Exercise as a Treatment for Psychosis: A Review of the Evidence

1. Introduction:

The National Institute of Health (NIH) in the United States of America (USA) reports that most research findings suggest a positive effect of exercise on mental health in people with psychosis (NIH, n.d). Psychosis is a mental disorder characterized by a loss of contact with reality and severe symptoms such as delusions and hallucinations. People with psychosis often have difficulty functioning in their daily lives and may require hospitalization or treatment in a rehabilitation center. Medications are typically used to treat psychosis, but there is growing evidence that physical activity may also be beneficial.

2. Psychotic Medication and Physical Activity:

Psychotic medications are typically used to treat the symptoms of psychosis. These medications can be effective in reducing the severity of symptoms, but they can also have side effects that can impact a person’s quality of life. Some of the most common side effects of psychotic medications include weight gain, fatigue, and sedation. These side effects can make it difficult for people to participate in physical activity, which can further impact their mental health.

However, there is growing evidence that physical activity may be beneficial for people with psychosis, even when taking medication. A recent meta-analysis found that physical activity was associated with a reduction in the severity of psychotic symptoms (Hubbard et al., 2018). The authors of this meta-analysis suggest that physical activity may be an effective adjunctive treatment for people with psychosis.

3. Exercise as a Treatment for Severe Psychosis:

Exercise has been shown to be an effective treatment for various mental disorders, including depression and anxiety (O’Connor et al., 2016). However, the evidence for exercise as a treatment for psychosis is more limited. A recent systematic review and meta-analysis included 11 studies that examined the effect of exercise on symptoms of psychosis (Baker et al., 2016). The authors found that exercise was associated with a small but significant reduction in the severity of psychotic symptoms. They conclude that exercise may be a promising adjunctive treatment for people with psychosis.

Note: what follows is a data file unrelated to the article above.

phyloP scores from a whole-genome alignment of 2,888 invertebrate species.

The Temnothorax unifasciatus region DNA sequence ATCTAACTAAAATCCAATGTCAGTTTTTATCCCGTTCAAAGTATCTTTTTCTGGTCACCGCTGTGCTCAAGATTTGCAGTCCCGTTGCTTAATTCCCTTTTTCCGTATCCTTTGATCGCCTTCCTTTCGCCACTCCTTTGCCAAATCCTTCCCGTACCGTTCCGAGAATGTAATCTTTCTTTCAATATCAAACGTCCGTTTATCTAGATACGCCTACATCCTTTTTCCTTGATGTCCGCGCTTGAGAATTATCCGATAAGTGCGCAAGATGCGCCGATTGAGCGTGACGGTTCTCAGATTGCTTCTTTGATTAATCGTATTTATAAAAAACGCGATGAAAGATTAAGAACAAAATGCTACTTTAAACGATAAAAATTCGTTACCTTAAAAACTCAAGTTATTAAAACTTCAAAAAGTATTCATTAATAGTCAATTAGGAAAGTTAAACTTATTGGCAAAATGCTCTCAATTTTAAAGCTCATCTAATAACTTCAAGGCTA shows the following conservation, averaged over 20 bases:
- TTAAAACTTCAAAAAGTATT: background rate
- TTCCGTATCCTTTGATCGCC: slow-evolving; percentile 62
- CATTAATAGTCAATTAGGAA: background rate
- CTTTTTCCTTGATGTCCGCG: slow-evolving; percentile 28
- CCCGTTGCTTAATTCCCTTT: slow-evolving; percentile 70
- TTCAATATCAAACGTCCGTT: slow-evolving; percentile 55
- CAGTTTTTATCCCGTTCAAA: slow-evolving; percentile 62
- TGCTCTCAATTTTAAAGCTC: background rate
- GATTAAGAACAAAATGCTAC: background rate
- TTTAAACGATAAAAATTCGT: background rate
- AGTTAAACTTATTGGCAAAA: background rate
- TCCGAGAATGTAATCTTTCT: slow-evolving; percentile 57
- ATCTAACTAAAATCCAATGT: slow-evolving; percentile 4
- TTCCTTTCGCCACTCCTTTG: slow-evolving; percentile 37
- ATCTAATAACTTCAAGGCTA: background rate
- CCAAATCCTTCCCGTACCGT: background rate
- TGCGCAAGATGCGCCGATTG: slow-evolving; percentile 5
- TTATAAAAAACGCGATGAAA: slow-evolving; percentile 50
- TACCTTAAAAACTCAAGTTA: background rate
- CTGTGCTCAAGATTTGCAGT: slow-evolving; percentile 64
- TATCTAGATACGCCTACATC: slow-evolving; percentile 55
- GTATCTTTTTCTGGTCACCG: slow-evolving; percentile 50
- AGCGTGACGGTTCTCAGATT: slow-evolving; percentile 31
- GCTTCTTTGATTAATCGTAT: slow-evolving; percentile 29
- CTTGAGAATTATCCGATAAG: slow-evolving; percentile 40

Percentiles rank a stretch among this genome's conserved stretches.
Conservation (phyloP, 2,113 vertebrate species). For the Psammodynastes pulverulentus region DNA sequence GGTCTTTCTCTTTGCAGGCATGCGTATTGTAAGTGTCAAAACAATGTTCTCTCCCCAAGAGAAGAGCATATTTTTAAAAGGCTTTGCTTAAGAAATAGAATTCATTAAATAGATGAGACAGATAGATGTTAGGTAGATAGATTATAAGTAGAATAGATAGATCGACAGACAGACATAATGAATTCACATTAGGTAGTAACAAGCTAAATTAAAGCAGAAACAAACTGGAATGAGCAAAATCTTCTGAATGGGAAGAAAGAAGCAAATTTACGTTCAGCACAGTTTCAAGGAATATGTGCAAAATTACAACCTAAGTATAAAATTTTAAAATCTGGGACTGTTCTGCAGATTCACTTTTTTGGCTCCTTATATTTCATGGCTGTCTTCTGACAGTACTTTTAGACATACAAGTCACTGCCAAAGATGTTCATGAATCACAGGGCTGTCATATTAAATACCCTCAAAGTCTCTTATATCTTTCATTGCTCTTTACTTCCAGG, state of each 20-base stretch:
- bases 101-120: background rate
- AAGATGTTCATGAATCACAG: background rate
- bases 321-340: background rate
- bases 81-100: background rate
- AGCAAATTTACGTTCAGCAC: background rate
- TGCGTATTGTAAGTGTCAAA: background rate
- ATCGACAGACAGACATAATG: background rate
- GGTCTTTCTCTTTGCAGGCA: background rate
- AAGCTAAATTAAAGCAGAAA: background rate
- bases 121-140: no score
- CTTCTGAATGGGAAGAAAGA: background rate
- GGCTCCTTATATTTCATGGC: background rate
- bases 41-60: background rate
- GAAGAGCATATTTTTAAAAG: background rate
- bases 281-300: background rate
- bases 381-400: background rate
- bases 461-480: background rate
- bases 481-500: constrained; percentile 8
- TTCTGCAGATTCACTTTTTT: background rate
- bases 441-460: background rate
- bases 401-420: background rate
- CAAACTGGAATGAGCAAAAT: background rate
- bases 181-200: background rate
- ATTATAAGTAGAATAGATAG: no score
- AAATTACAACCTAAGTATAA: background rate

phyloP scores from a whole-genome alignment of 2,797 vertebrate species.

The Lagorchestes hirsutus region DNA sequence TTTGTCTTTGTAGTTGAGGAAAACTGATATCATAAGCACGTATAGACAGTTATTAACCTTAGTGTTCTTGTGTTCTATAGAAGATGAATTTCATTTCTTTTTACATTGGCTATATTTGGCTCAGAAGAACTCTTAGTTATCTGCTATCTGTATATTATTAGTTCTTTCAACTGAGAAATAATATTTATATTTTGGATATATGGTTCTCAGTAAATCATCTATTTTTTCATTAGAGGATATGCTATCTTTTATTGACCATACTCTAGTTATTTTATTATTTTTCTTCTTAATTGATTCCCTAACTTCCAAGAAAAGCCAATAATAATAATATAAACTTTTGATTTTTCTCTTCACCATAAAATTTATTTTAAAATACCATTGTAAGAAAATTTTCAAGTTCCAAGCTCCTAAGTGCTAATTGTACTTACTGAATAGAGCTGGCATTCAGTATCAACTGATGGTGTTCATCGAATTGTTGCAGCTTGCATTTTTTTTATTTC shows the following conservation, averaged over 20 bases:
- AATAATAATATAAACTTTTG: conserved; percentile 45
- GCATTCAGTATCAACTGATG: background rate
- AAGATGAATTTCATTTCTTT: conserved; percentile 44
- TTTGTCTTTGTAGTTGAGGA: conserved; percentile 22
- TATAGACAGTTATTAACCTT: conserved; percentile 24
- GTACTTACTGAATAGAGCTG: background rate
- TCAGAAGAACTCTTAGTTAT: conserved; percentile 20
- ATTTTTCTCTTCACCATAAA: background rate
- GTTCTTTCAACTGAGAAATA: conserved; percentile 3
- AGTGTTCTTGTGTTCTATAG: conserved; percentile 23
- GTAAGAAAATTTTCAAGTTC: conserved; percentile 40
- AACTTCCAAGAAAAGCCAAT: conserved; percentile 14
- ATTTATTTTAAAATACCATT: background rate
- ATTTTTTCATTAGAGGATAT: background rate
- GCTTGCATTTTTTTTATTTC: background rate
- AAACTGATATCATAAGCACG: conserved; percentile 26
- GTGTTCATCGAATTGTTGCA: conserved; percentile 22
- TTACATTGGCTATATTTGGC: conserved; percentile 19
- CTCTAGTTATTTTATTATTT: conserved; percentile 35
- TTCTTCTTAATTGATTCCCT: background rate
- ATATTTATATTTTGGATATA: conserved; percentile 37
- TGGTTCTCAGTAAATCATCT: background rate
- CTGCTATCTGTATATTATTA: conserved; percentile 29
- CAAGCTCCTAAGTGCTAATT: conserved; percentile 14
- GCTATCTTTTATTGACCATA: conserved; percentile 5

4. Study Design:

There are several different designs that could be used to examine the effect of exercise on psychotic symptoms. A randomized controlled trial would be the gold standard design, but this type of study can be difficult to conduct in people with severe mental illness. An alternative design is a quasi-experimental study, which would compare outcomes in people who do and do not participate in an exercise program. This type of study would be easier to conduct than a randomized controlled trial, but it would not be as rigorous. Another option is an observational study, which would compare outcomes in people who choose to participate in an exercise program and those who do not. This type of study would be easier to conduct than a randomized controlled trial or quasi-experimental study, but it would not be as rigorous as these designs.

5. Ethical Concerns:

There are several ethical concerns that should be considered when conducting research on exercise as a treatment for psychosis. First, it is important to obtain informed consent from all participants. Second, it is important to ensure that all participants are aware of the risks and benefits of participating in an exercise program. Third, it is important to monitor all participants closely during the study to ensure their safety and wellbeing. Fourth, it is important to provide all participants with access to mental health services if they need them.

6. Conclusion:

Exercise has been shown to be an effective treatment for various mental disorders, and the evidence for exercise as a treatment for psychosis is growing. However, more research is needed to establish the efficacy of exercise as a treatment for psychosis.

FAQ

Severe psychosis is a mental illness that causes people to lose touch with reality.

Symptoms of severe psychosis can include hallucinations, delusions, and disordered thinking.

Exercise can help treat severe psychosis by improving mood and relieving stress.

The most effective exercises for treating severe psychosis are aerobic exercises like walking, running, or swimming.

Someone with severe psychosis should exercise three to five times per week for 30 minutes to one hour at a time.

There are no risks associated with using exercise to treat severe psychosis. ["Severe psychosis is a mental illness that causes severe changes in thinking, emotion, and behavior.","Symptoms of severe psychosis can include delusions (false beliefs), hallucinations (seeing or hearing things that are not real), disorganized thinking, and bizarre behavior.","Exercise can help treat severe psychosis by improving symptoms such as depression, anxiety, and insomnia.","The most effective exercises for treating severe psychosis are aerobic exercises such as walking, running, and swimming.","Someone with severe psychosis should exercise three to five times per week for 30 minutes to one hour each time.","There are no risks associated with using exercise to treat severe psychosis."]